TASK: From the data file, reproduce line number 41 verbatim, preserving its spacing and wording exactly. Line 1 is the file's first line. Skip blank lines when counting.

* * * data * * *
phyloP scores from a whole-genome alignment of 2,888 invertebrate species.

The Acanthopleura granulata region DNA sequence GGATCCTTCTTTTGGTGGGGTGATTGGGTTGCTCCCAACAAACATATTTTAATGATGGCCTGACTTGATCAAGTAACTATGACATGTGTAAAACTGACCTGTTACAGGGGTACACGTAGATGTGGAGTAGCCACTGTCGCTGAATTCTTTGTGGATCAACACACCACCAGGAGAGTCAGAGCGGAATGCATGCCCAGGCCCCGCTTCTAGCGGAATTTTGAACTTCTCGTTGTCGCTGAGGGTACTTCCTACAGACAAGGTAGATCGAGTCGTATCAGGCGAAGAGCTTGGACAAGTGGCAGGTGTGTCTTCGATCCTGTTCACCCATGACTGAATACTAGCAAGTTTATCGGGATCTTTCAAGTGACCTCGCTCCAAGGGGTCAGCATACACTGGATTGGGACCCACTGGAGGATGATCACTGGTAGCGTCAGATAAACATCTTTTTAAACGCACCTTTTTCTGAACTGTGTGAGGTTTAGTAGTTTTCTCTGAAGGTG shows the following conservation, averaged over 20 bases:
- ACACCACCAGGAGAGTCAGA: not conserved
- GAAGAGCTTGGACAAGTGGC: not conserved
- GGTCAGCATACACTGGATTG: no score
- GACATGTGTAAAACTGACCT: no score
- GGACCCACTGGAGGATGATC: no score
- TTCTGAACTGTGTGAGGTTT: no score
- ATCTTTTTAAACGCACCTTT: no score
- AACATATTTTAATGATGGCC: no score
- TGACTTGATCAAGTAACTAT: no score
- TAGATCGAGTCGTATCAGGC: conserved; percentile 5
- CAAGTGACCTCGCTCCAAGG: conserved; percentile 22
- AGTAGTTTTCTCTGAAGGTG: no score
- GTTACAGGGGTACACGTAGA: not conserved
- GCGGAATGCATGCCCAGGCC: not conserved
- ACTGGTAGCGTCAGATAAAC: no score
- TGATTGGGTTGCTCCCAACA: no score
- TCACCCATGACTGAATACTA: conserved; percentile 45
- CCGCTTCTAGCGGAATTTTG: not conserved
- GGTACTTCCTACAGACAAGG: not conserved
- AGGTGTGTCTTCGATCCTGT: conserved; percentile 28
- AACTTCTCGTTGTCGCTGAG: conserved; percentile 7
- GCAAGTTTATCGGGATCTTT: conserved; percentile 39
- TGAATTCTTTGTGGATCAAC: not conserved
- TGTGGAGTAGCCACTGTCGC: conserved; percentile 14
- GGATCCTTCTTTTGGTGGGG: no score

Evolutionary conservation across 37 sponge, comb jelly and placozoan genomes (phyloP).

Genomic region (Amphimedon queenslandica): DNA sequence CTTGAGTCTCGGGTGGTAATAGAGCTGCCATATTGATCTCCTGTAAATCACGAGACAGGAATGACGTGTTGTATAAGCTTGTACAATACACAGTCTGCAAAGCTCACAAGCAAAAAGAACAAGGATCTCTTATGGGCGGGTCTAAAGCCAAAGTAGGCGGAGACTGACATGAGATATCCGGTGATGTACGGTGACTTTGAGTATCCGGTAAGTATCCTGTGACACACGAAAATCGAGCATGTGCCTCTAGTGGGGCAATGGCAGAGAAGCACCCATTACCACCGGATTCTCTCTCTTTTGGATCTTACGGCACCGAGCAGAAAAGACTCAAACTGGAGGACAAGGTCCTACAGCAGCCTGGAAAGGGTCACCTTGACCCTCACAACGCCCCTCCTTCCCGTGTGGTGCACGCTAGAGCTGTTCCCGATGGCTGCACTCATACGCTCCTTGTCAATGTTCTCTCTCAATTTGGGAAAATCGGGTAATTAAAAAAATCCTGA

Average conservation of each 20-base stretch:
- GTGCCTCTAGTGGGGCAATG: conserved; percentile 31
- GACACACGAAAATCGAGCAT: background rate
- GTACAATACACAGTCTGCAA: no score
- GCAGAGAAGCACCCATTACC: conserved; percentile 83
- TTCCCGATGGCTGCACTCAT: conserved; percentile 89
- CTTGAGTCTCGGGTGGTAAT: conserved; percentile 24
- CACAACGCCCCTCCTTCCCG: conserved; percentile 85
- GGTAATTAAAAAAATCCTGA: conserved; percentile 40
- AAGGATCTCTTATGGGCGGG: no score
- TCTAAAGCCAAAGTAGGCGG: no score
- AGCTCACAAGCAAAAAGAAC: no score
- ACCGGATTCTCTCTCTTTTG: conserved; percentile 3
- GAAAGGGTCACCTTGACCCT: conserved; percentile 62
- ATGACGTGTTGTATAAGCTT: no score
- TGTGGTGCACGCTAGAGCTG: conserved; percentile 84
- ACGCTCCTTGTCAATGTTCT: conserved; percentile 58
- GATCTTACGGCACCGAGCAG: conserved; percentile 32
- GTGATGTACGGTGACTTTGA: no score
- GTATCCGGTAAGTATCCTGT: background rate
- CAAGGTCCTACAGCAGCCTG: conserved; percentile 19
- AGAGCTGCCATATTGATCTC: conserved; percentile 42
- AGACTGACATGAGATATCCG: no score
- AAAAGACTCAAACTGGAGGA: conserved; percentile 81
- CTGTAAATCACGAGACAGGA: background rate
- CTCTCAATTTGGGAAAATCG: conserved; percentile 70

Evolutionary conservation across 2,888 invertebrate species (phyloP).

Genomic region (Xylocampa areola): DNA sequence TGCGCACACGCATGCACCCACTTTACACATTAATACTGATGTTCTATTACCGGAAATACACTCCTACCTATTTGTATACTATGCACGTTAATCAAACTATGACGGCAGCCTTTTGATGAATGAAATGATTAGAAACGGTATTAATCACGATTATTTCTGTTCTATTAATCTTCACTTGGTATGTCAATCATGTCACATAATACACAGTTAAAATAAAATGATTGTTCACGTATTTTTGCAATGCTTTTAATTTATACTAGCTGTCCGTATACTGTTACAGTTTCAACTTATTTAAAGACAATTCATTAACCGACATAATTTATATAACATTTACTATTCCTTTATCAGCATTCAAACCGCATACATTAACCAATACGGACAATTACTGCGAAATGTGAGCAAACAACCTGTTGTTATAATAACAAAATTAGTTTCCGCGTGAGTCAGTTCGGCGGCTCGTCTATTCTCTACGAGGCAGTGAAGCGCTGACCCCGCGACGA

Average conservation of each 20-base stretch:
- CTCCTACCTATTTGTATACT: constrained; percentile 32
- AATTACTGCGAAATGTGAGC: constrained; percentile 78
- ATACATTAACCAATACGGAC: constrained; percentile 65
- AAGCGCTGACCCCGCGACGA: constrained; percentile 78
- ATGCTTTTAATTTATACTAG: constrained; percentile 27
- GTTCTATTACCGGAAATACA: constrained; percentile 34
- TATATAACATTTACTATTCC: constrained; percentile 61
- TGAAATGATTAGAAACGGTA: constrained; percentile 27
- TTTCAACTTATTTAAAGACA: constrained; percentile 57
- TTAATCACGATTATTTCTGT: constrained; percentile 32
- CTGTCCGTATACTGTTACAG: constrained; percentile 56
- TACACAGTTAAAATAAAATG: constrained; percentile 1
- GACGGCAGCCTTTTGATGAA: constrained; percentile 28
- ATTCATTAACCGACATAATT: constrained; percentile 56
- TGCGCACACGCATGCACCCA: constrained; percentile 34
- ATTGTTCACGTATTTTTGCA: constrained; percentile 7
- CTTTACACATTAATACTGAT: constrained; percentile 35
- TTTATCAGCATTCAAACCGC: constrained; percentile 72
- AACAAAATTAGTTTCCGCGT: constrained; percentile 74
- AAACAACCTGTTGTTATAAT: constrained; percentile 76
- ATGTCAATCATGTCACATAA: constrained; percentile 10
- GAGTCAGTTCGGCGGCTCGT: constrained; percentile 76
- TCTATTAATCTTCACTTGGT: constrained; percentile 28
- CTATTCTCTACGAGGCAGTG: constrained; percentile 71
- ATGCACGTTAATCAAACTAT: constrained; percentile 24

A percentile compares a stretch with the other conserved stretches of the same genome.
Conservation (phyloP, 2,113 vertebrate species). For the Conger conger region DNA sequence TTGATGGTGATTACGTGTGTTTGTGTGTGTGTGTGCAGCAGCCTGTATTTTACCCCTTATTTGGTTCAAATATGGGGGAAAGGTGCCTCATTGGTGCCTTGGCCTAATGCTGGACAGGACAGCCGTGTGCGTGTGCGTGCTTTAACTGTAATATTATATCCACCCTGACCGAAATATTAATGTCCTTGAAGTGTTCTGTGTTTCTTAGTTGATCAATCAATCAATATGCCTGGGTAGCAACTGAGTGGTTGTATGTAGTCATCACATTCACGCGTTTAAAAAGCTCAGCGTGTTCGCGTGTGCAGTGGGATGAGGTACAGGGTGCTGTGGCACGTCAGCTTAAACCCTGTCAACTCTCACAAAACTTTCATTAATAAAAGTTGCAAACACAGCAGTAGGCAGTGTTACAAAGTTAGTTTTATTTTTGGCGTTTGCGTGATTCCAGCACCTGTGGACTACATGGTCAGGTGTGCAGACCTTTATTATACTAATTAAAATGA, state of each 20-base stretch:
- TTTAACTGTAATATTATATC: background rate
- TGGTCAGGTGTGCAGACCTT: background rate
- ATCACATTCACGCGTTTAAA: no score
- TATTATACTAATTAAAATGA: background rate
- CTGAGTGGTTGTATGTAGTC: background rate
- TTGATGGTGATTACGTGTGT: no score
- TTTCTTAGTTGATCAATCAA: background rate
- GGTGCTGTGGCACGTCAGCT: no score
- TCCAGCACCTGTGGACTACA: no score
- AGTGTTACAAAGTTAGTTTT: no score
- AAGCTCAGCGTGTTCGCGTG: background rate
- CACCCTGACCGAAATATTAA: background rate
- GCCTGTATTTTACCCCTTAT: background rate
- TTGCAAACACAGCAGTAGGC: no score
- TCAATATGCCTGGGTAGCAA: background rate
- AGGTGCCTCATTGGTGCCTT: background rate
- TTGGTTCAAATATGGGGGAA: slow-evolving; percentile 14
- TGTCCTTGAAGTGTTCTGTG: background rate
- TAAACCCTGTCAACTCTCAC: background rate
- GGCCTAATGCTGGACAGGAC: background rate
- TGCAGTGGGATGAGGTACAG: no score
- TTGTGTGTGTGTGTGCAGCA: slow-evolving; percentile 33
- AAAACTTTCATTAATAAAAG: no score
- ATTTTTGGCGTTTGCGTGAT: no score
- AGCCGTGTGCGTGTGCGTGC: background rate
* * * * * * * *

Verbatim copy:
- AGCTCACAAGCAAAAAGAAC: no score